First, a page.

Since October 1, I have logged on to various websites across the Internet to book three flights, make hotel reservations in four cities, buy a pair of boots, some t-shirts and a set of nifty retro Mason jars.
What I haven’t bought: health insurance through healthcare.gov.
Nor have I tried, even after being able to (finally) create an account and see the prices on specific plans offered here in South Jersey, after weeks of frustration.
Here’s why: Given my family’s initial experience in setting up an account and the horror stories that continue to pour out day by day, we simply have no faith that the system will work if we attempt to sign up. And, given the bungling to date, we are not confident our insurance will be there January 1 – even if we are able to Whac-A-Mole our way through the registration process.
Think about it this way: If you really need to get to Miami, would you attempt to buy a plane ticket on a sketchy site that may or may not sell you a ticket that may or may not be waiting for you for a plane that may or may not be there when you get to the airport on the travel day?
Of course not. Nor are we comfortable relying on healthcare.gov, 1-800 numbers, navigators or parchment to sign up for health insurance through the federal exchange at this point.
How did it go? Unavoidably, that will be the big question come Tuesday.
But there will be much more to it than that.
A 180-Day Open Enrollment––Not a One-Day Open Enrollment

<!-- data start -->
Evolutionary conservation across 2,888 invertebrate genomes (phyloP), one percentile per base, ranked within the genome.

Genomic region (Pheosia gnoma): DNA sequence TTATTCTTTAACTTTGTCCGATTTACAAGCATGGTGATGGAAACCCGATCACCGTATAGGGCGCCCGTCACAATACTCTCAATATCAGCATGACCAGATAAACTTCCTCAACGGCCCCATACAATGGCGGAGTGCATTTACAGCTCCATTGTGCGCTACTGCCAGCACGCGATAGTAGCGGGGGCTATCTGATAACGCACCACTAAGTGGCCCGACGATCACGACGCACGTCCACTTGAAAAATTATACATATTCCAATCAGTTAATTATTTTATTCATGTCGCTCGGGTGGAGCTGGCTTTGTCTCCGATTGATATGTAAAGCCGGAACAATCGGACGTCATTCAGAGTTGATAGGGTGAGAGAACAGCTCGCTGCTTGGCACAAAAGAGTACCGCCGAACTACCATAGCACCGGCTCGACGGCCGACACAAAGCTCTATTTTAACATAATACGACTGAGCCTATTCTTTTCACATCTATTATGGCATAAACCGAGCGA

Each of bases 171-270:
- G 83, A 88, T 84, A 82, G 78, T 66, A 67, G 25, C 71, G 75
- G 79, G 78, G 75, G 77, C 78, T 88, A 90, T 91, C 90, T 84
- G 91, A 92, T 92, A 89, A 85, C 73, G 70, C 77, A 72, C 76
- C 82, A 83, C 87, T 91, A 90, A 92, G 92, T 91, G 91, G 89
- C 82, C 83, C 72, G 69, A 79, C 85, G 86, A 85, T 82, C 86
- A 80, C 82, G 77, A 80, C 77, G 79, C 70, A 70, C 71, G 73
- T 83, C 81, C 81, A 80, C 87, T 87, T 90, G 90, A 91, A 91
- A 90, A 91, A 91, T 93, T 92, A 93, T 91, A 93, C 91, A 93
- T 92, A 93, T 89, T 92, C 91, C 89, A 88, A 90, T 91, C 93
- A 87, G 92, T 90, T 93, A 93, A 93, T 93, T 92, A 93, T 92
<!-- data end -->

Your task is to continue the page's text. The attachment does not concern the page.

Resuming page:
What happens on the first day, for good or bad, will constitute only a tiny percentage of the open enrollment period. Consumers will likely visit the new websites many times before they make any decisions, and that is exactly as it should be.
Many of the health plans touted as being low-cost plans are going to be very limited access plans. It won’t be easy for consumers to compare one plan’s provider network to the other. In the best of circumstances, consumers will be confused by what is being offered for some time and will have to make a major effort to make sense of it for themselves.
Let’s not forget, they will be buying something that will cost thousands of dollars––their money or the government’s––and that kind of purchase will never be as simple as going to Amazon and buying a book.
I will suggest that if the local press wants to be helpful they will waste less time asking how things went the first day and more time doing stories on the quality of the various health plans in their local communities––particularly over provider access, which will be the only major product differentiator between health insurance companies.
Will There Be Administrative Problems With the Exchanges?
There already are. And, there will be lots more.
During the last 24-hours I have been told that the information technology testing between insurance companies and the federal government, particularly around the government telling insurance companies who they will be covering, continues to be a real mess.
But whatever obvious problems there are at launch, there will likely be more problems and more serious problems behind the scenes in the lead-up to January 1, the initial problems will be worked out in a few days or a few weeks. Operational expectations are now so low for Obamacare’s health insurance exchanges a small disaster will be considered a political victory.